Perspective: A Festival of Fallacies

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Stanford Engineering adjunct professor Amory Lovins disputes recent claims by Tim Yeo, chairman of the New Nuclear Watch Institute (NNWI), that nuclear expansion is vital for national and global security.

A recent report by the NNWI extols export-led nuclear growth, justified by “security concerns” and “system level contributions” but “no longer ... by unit cost estimates” -- despite claiming nuclear's levelized cost of energy (LCOE) below wind's or solar power’s. NNWI cites a 2019 OECD Nuclear Energy Agency (NEA) and International Energy Agency (IEA) report that copies their 2015 numbers. Yet their 2020 edition, reported on NNWI’s website, says only Japan, Korea and Russia still claimed nuclear beats renewables; 10 other countries -- now 11 since Japan recanted -- found renewables cheaper. The 2020 NEA-IEA report found nuclear the cheapest dispatchable resource, but locally optimized Clean Energy Portfolios obviate classical dispatchability and “baseload” capacity. IEA confirmed utility-scale photovoltaic (PV) is “now the most cost-effective new source of electricity in many countries around the world.” BNEF finds wind and PV the cheapest bulk source for 91% of global generation and below fossil operating expenses for 48%.

NEA’s low LCOEs assume low capital expenditure, construction time three years below and capacity factor around 10 percentage points above global averages, and 2020 US operating expenses 19% below 2019 actual. No standard data set validates new-nuclear costs below unsubsidized renewables: Lazard finds US nuclear LCOE three to eight times higher, BNEF 5-13 times higher.

NEA assumes all technologies pay the same for capital, but private capital typically costs several to many percentage points more for nuclear than renewables. Market experience illustrates why: of 259 US power reactors ordered, just 93 remain operable; by mid-2017, only 28 (11% of original orders), some slated for closure, remained competitive in their regional markets and hadn’t suffered at least one year-plus outage -- an 89% dry-hole risk.

Yet NNWI still finds nuclear “the most cost-effective option” for decarbonizing electricity -- although curiously needing and meriting vast new subsidies -- by conjuring four kinds of high renewable “system costs” from the 2019 NEA-IEA report (much softened in 2020). How? As NEA’s 2015 report warned, “Any assessment of system effects is a complex undertaking, subject to ad hoc assumptions.” Quite.

Such models’ high variable-renewable “system costs” are caused mainly by using the two costliest grid integration tools --giant batteries and interconnectors -- but not eight cheaper carbon-free ones, notably end-use efficiency (now severalfold larger), strong demand response (ditto), accurate renewable forecasting, thermal storage, electric-vehicle, CHP, and dispatchable-renewable integration.

NNWI's Tim Yeo claims no country except France and Sweden “has yet gotten close to providing its citizens with continuously available electricity without significant consumption of fossil fuels.” Actually, 2019 renewables alone surpassed France’s 90.5% non-fossil generation share in 20 countries, exceeded Sweden’s 97.9% in 12, and achieved 100% in six. Denmark, with 0.06% hydro, was 76%-78% renewably powered, Scotland 79% without or 97% with hydro. Renewables also often outpace nuclear growth.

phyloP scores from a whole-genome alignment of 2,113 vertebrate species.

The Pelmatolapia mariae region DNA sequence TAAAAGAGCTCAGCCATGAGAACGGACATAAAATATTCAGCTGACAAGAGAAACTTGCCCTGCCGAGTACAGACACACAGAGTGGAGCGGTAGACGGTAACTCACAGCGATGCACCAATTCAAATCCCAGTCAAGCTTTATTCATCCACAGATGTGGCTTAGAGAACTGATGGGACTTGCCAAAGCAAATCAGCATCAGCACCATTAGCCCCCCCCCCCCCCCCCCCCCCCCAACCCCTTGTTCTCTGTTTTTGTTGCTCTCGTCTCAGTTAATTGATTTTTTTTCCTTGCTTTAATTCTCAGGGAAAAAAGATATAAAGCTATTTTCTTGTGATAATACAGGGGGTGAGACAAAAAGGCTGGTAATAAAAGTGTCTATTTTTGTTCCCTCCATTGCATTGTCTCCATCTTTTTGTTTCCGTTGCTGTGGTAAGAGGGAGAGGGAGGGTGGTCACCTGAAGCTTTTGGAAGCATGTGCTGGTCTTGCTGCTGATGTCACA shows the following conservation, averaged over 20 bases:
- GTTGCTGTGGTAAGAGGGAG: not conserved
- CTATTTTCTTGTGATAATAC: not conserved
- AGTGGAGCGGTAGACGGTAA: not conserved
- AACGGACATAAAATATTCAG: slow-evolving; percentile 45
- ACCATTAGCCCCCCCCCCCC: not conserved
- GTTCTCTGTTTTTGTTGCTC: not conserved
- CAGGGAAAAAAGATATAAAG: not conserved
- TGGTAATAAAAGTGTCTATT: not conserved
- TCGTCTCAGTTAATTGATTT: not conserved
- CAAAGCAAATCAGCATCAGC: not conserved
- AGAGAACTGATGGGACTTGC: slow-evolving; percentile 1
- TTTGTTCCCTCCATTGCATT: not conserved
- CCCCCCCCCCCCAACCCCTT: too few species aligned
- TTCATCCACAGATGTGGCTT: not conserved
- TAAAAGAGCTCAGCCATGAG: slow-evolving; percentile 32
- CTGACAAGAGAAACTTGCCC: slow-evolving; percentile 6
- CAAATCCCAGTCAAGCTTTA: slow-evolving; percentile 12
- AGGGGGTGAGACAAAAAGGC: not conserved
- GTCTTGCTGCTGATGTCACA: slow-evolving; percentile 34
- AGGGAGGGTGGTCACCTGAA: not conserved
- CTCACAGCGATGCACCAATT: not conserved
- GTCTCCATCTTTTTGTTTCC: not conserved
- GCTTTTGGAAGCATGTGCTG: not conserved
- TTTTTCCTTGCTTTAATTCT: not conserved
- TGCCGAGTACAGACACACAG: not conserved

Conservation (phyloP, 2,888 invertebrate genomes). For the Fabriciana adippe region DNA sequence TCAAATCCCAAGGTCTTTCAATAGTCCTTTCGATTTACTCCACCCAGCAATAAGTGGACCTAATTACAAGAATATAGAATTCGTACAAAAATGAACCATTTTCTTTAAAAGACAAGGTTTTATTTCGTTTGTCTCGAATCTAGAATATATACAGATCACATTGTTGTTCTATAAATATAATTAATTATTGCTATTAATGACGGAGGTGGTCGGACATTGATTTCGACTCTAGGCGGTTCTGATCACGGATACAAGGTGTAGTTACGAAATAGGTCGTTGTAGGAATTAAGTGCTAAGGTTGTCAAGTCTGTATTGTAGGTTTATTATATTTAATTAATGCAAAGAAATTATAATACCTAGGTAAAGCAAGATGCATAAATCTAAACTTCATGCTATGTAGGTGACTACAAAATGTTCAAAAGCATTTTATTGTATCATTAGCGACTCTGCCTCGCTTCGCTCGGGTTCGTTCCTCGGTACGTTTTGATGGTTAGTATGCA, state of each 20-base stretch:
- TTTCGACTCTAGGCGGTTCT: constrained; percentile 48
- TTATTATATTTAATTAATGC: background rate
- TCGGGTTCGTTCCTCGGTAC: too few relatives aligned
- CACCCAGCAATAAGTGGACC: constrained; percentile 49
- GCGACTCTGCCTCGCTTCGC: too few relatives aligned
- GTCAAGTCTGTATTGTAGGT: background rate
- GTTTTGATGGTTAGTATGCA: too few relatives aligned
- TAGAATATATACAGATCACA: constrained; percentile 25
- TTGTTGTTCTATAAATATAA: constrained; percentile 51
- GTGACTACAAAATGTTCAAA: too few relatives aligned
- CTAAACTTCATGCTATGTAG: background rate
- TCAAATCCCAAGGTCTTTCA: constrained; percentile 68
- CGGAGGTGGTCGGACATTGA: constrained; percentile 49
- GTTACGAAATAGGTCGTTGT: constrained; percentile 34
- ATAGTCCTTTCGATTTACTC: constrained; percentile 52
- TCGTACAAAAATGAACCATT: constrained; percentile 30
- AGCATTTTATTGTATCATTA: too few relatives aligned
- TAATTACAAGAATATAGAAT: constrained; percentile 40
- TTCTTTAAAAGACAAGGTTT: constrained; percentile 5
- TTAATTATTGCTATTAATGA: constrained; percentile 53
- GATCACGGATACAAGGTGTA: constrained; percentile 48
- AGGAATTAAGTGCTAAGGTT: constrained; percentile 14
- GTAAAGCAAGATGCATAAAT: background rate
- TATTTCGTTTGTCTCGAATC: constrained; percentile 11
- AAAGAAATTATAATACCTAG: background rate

NNWI decries geopolitical risks from energy-transition materials -- an innovation bonanza masquerading as an exaggerated threat; curtails renewable reserves rather than profitably decarbonizing heavy transport and industrial heat; never competes or compares efficient use with new supply; ignores opportunity cost and path dependence; and falsely blames the February 2021 Texas blackout on its energy-only market. (Capacity was adequate but often unwinterized. Renewables underperformed for 10 hours -- at most by 1.4 gigawatts for one hour -- while over 30 GW of gas plants failed. A 1.35 GW nuclear unit was off line for 63 hours. Texas was minutes away from losing another 2.42 GW nuclear plant whose restart might have taken one to two weeks.)

NEA’s and NNWI’s charmingly antique view of grid resilience echoes other central-plant advocates’ discredited claims. Central plants require, but distributed resources bypass, the grid where ~98%-99% of US outages begin. Reactors’ vulnerabilities to climate change are substantial, rising and potential triggers of early retirement, yet NNWI calls only renewables “weather-dependent.” Unmentioned are major accidents’ knock-on shutdowns, like Japan’s post-Fukushima nuclear convulsions; capital-market rejection; nuclear proliferation and vulnerability to attack.

US nuclear advocates warn of Russian and Chinese export dominance; NNWI is unworried. Corruption and debt-trap concerns manifest in South Africa are cheerily dismissed -- another case of “ever more sales-starved vendors, seeking ever less solvent customers, [offering] a risky project the seller can’t finance to a customer who can’t pay.” Prospective buyers like Vietnam are fleeing. So why should the US join its main geopolitical rivals in competitive folly? Leaving their dodgy nuclear adventures to die of market forces should enhance US security.

Most fundamentally, NNWI ignores convincing evidence that nuclear power makes climate change worse than if cheaper and hence more climate-effective efficiency and renewables were bought instead. Its basic thesis of nuclear climate protection is false. But that hardly matters. In 2020, nuclear capacity grew by 0.4 GW net of closures while renewables added 278.3 GW -- 781 times more, or about 220 times more added annual output. Game over.

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